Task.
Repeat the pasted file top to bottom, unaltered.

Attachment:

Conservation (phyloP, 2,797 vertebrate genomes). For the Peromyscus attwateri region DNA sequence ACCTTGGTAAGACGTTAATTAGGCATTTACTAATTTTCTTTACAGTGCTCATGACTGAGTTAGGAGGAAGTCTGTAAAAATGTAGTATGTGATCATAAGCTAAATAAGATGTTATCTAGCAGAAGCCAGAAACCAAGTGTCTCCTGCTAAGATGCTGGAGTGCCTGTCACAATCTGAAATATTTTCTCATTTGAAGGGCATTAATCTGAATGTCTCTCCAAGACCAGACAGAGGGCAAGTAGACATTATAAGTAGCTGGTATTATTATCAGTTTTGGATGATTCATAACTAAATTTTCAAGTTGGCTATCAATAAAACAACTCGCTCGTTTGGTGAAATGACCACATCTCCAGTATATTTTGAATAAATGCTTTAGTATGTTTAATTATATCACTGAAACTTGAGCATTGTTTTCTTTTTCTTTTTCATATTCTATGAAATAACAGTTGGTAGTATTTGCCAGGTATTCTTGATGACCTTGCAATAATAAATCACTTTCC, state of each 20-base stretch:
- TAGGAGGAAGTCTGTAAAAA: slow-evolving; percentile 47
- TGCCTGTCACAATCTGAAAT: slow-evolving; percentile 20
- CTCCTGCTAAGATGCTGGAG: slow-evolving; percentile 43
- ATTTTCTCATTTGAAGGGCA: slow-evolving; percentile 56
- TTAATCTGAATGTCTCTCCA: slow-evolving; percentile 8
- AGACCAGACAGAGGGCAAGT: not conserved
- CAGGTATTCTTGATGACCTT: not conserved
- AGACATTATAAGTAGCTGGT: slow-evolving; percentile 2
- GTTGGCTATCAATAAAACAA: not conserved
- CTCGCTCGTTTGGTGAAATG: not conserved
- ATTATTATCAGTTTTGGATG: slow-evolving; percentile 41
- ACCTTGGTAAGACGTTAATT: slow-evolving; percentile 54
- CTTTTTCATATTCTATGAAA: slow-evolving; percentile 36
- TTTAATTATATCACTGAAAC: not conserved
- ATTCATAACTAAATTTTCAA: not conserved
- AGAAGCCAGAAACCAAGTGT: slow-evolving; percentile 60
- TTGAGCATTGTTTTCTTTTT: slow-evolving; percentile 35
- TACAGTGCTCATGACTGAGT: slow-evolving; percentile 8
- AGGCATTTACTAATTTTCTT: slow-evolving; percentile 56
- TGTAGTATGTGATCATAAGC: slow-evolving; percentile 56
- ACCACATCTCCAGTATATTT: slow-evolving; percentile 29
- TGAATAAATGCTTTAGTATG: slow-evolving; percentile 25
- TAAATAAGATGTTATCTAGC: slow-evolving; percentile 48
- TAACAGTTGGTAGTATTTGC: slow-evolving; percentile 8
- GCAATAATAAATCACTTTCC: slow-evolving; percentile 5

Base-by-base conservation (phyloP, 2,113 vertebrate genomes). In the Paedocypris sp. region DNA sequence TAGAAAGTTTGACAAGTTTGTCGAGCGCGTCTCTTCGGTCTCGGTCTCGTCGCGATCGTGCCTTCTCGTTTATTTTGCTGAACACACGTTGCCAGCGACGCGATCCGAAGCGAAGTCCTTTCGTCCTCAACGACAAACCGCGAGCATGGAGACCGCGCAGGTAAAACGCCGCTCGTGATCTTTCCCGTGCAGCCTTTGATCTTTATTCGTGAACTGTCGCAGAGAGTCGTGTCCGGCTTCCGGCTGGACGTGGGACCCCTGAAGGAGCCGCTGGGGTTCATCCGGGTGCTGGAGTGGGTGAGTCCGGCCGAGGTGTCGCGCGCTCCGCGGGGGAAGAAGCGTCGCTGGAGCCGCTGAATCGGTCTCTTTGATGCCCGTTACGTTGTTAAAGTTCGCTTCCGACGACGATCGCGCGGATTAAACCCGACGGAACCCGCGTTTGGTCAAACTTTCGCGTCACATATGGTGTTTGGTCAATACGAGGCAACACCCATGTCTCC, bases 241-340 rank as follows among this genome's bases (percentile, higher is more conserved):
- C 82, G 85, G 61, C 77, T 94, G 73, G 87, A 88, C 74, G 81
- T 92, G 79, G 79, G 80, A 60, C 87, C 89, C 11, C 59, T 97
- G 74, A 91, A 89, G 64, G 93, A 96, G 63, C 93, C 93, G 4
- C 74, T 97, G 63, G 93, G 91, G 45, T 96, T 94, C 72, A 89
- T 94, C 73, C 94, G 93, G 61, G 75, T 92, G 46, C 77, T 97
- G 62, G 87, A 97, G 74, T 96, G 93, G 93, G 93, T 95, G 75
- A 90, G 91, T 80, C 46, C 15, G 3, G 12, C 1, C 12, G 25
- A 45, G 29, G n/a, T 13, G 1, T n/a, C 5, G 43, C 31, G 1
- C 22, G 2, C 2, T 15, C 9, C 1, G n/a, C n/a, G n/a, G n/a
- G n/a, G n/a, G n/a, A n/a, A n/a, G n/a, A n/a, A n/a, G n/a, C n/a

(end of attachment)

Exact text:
Conservation (phyloP, 2,797 vertebrate genomes). For the Peromyscus attwateri region DNA sequence ACCTTGGTAAGACGTTAATTAGGCATTTACTAATTTTCTTTACAGTGCTCATGACTGAGTTAGGAGGAAGTCTGTAAAAATGTAGTATGTGATCATAAGCTAAATAAGATGTTATCTAGCAGAAGCCAGAAACCAAGTGTCTCCTGCTAAGATGCTGGAGTGCCTGTCACAATCTGAAATATTTTCTCATTTGAAGGGCATTAATCTGAATGTCTCTCCAAGACCAGACAGAGGGCAAGTAGACATTATAAGTAGCTGGTATTATTATCAGTTTTGGATGATTCATAACTAAATTTTCAAGTTGGCTATCAATAAAACAACTCGCTCGTTTGGTGAAATGACCACATCTCCAGTATATTTTGAATAAATGCTTTAGTATGTTTAATTATATCACTGAAACTTGAGCATTGTTTTCTTTTTCTTTTTCATATTCTATGAAATAACAGTTGGTAGTATTTGCCAGGTATTCTTGATGACCTTGCAATAATAAATCACTTTCC, state of each 20-base stretch:
- TAGGAGGAAGTCTGTAAAAA: slow-evolving; percentile 47
- TGCCTGTCACAATCTGAAAT: slow-evolving; percentile 20
- CTCCTGCTAAGATGCTGGAG: slow-evolving; percentile 43
- ATTTTCTCATTTGAAGGGCA: slow-evolving; percentile 56
- TTAATCTGAATGTCTCTCCA: slow-evolving; percentile 8
- AGACCAGACAGAGGGCAAGT: not conserved
- CAGGTATTCTTGATGACCTT: not conserved
- AGACATTATAAGTAGCTGGT: slow-evolving; percentile 2
- GTTGGCTATCAATAAAACAA: not conserved
- CTCGCTCGTTTGGTGAAATG: not conserved
- ATTATTATCAGTTTTGGATG: slow-evolving; percentile 41
- ACCTTGGTAAGACGTTAATT: slow-evolving; percentile 54
- CTTTTTCATATTCTATGAAA: slow-evolving; percentile 36
- TTTAATTATATCACTGAAAC: not conserved
- ATTCATAACTAAATTTTCAA: not conserved
- AGAAGCCAGAAACCAAGTGT: slow-evolving; percentile 60
- TTGAGCATTGTTTTCTTTTT: slow-evolving; percentile 35
- TACAGTGCTCATGACTGAGT: slow-evolving; percentile 8
- AGGCATTTACTAATTTTCTT: slow-evolving; percentile 56
- TGTAGTATGTGATCATAAGC: slow-evolving; percentile 56
- ACCACATCTCCAGTATATTT: slow-evolving; percentile 29
- TGAATAAATGCTTTAGTATG: slow-evolving; percentile 25
- TAAATAAGATGTTATCTAGC: slow-evolving; percentile 48
- TAACAGTTGGTAGTATTTGC: slow-evolving; percentile 8
- GCAATAATAAATCACTTTCC: slow-evolving; percentile 5

Base-by-base conservation (phyloP, 2,113 vertebrate genomes). In the Paedocypris sp. region DNA sequence TAGAAAGTTTGACAAGTTTGTCGAGCGCGTCTCTTCGGTCTCGGTCTCGTCGCGATCGTGCCTTCTCGTTTATTTTGCTGAACACACGTTGCCAGCGACGCGATCCGAAGCGAAGTCCTTTCGTCCTCAACGACAAACCGCGAGCATGGAGACCGCGCAGGTAAAACGCCGCTCGTGATCTTTCCCGTGCAGCCTTTGATCTTTATTCGTGAACTGTCGCAGAGAGTCGTGTCCGGCTTCCGGCTGGACGTGGGACCCCTGAAGGAGCCGCTGGGGTTCATCCGGGTGCTGGAGTGGGTGAGTCCGGCCGAGGTGTCGCGCGCTCCGCGGGGGAAGAAGCGTCGCTGGAGCCGCTGAATCGGTCTCTTTGATGCCCGTTACGTTGTTAAAGTTCGCTTCCGACGACGATCGCGCGGATTAAACCCGACGGAACCCGCGTTTGGTCAAACTTTCGCGTCACATATGGTGTTTGGTCAATACGAGGCAACACCCATGTCTCC, bases 241-340 rank as follows among this genome's bases (percentile, higher is more conserved):
- C 82, G 85, G 61, C 77, T 94, G 73, G 87, A 88, C 74, G 81
- T 92, G 79, G 79, G 80, A 60, C 87, C 89, C 11, C 59, T 97
- G 74, A 91, A 89, G 64, G 93, A 96, G 63, C 93, C 93, G 4
- C 74, T 97, G 63, G 93, G 91, G 45, T 96, T 94, C 72, A 89
- T 94, C 73, C 94, G 93, G 61, G 75, T 92, G 46, C 77, T 97
- G 62, G 87, A 97, G 74, T 96, G 93, G 93, G 93, T 95, G 75
- A 90, G 91, T 80, C 46, C 15, G 3, G 12, C 1, C 12, G 25
- A 45, G 29, G n/a, T 13, G 1, T n/a, C 5, G 43, C 31, G 1
- C 22, G 2, C 2, T 15, C 9, C 1, G n/a, C n/a, G n/a, G n/a
- G n/a, G n/a, G n/a, A n/a, A n/a, G n/a, A n/a, A n/a, G n/a, C n/a